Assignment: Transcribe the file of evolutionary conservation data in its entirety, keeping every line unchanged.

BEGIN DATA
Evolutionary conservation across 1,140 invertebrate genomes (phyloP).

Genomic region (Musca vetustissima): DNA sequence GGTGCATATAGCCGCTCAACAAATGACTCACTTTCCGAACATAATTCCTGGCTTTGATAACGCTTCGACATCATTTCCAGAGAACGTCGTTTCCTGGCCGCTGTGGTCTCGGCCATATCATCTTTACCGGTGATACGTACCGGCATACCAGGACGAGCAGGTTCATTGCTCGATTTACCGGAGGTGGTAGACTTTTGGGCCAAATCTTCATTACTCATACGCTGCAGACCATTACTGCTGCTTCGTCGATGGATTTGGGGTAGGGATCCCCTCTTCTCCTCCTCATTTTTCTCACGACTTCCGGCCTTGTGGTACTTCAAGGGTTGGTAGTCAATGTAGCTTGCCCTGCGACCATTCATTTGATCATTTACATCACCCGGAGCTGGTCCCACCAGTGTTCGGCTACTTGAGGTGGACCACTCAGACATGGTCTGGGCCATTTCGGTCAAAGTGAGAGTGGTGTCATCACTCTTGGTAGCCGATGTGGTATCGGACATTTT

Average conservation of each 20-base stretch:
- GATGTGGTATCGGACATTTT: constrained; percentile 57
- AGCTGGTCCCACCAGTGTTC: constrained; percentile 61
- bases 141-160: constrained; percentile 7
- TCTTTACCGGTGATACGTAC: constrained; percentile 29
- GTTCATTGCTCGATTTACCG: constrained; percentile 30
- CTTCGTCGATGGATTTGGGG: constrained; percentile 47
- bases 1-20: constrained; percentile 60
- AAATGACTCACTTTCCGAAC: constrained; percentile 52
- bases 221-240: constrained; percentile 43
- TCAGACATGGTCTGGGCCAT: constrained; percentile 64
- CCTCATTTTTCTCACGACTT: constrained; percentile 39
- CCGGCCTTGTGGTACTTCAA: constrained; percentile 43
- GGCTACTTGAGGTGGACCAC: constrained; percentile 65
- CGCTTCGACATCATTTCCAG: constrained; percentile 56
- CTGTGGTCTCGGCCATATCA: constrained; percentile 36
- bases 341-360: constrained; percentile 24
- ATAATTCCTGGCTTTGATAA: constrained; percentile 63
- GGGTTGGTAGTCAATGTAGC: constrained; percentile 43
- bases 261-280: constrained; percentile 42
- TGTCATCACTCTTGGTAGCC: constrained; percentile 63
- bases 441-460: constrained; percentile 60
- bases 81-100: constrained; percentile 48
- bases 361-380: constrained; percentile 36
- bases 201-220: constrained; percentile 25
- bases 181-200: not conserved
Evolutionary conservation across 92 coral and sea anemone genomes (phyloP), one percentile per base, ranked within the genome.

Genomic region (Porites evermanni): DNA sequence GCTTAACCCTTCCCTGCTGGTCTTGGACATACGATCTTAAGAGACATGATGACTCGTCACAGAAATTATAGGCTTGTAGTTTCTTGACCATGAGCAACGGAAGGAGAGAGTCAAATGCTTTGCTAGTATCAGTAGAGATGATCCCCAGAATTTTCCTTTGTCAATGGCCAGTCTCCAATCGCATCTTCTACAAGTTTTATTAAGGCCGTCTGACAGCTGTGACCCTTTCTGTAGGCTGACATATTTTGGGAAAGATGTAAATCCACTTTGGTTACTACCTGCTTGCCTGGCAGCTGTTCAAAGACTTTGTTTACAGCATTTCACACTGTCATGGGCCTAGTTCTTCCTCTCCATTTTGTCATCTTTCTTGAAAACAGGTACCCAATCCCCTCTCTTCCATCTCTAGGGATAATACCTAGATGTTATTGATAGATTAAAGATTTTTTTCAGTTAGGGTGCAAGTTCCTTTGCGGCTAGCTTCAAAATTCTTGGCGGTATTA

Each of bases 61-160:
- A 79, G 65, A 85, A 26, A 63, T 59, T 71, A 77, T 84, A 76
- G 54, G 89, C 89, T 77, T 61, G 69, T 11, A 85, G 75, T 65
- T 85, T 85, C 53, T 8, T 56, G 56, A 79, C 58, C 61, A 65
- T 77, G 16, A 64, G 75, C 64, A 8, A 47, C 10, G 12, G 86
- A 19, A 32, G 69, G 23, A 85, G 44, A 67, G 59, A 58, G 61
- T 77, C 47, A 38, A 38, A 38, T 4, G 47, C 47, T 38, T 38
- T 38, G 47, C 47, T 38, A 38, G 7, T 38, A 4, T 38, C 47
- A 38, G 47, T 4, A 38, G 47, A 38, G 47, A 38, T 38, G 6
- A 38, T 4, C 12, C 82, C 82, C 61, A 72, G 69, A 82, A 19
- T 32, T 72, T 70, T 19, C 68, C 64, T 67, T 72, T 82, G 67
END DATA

Evolutionary conservation across 1,140 invertebrate genomes (phyloP).

Genomic region (Musca vetustissima): DNA sequence GGTGCATATAGCCGCTCAACAAATGACTCACTTTCCGAACATAATTCCTGGCTTTGATAACGCTTCGACATCATTTCCAGAGAACGTCGTTTCCTGGCCGCTGTGGTCTCGGCCATATCATCTTTACCGGTGATACGTACCGGCATACCAGGACGAGCAGGTTCATTGCTCGATTTACCGGAGGTGGTAGACTTTTGGGCCAAATCTTCATTACTCATACGCTGCAGACCATTACTGCTGCTTCGTCGATGGATTTGGGGTAGGGATCCCCTCTTCTCCTCCTCATTTTTCTCACGACTTCCGGCCTTGTGGTACTTCAAGGGTTGGTAGTCAATGTAGCTTGCCCTGCGACCATTCATTTGATCATTTACATCACCCGGAGCTGGTCCCACCAGTGTTCGGCTACTTGAGGTGGACCACTCAGACATGGTCTGGGCCATTTCGGTCAAAGTGAGAGTGGTGTCATCACTCTTGGTAGCCGATGTGGTATCGGACATTTT

Average conservation of each 20-base stretch:
- GATGTGGTATCGGACATTTT: constrained; percentile 57
- AGCTGGTCCCACCAGTGTTC: constrained; percentile 61
- bases 141-160: constrained; percentile 7
- TCTTTACCGGTGATACGTAC: constrained; percentile 29
- GTTCATTGCTCGATTTACCG: constrained; percentile 30
- CTTCGTCGATGGATTTGGGG: constrained; percentile 47
- bases 1-20: constrained; percentile 60
- AAATGACTCACTTTCCGAAC: constrained; percentile 52
- bases 221-240: constrained; percentile 43
- TCAGACATGGTCTGGGCCAT: constrained; percentile 64
- CCTCATTTTTCTCACGACTT: constrained; percentile 39
- CCGGCCTTGTGGTACTTCAA: constrained; percentile 43
- GGCTACTTGAGGTGGACCAC: constrained; percentile 65
- CGCTTCGACATCATTTCCAG: constrained; percentile 56
- CTGTGGTCTCGGCCATATCA: constrained; percentile 36
- bases 341-360: constrained; percentile 24
- ATAATTCCTGGCTTTGATAA: constrained; percentile 63
- GGGTTGGTAGTCAATGTAGC: constrained; percentile 43
- bases 261-280: constrained; percentile 42
- TGTCATCACTCTTGGTAGCC: constrained; percentile 63
- bases 441-460: constrained; percentile 60
- bases 81-100: constrained; percentile 48
- bases 361-380: constrained; percentile 36
- bases 201-220: constrained; percentile 25
- bases 181-200: not conserved
Evolutionary conservation across 92 coral and sea anemone genomes (phyloP), one percentile per base, ranked within the genome.

Genomic region (Porites evermanni): DNA sequence GCTTAACCCTTCCCTGCTGGTCTTGGACATACGATCTTAAGAGACATGATGACTCGTCACAGAAATTATAGGCTTGTAGTTTCTTGACCATGAGCAACGGAAGGAGAGAGTCAAATGCTTTGCTAGTATCAGTAGAGATGATCCCCAGAATTTTCCTTTGTCAATGGCCAGTCTCCAATCGCATCTTCTACAAGTTTTATTAAGGCCGTCTGACAGCTGTGACCCTTTCTGTAGGCTGACATATTTTGGGAAAGATGTAAATCCACTTTGGTTACTACCTGCTTGCCTGGCAGCTGTTCAAAGACTTTGTTTACAGCATTTCACACTGTCATGGGCCTAGTTCTTCCTCTCCATTTTGTCATCTTTCTTGAAAACAGGTACCCAATCCCCTCTCTTCCATCTCTAGGGATAATACCTAGATGTTATTGATAGATTAAAGATTTTTTTCAGTTAGGGTGCAAGTTCCTTTGCGGCTAGCTTCAAAATTCTTGGCGGTATTA

Each of bases 61-160:
- A 79, G 65, A 85, A 26, A 63, T 59, T 71, A 77, T 84, A 76
- G 54, G 89, C 89, T 77, T 61, G 69, T 11, A 85, G 75, T 65
- T 85, T 85, C 53, T 8, T 56, G 56, A 79, C 58, C 61, A 65
- T 77, G 16, A 64, G 75, C 64, A 8, A 47, C 10, G 12, G 86
- A 19, A 32, G 69, G 23, A 85, G 44, A 67, G 59, A 58, G 61
- T 77, C 47, A 38, A 38, A 38, T 4, G 47, C 47, T 38, T 38
- T 38, G 47, C 47, T 38, A 38, G 7, T 38, A 4, T 38, C 47
- A 38, G 47, T 4, A 38, G 47, A 38, G 47, A 38, T 38, G 6
- A 38, T 4, C 12, C 82, C 82, C 61, A 72, G 69, A 82, A 19
- T 32, T 72, T 70, T 19, C 68, C 64, T 67, T 72, T 82, G 67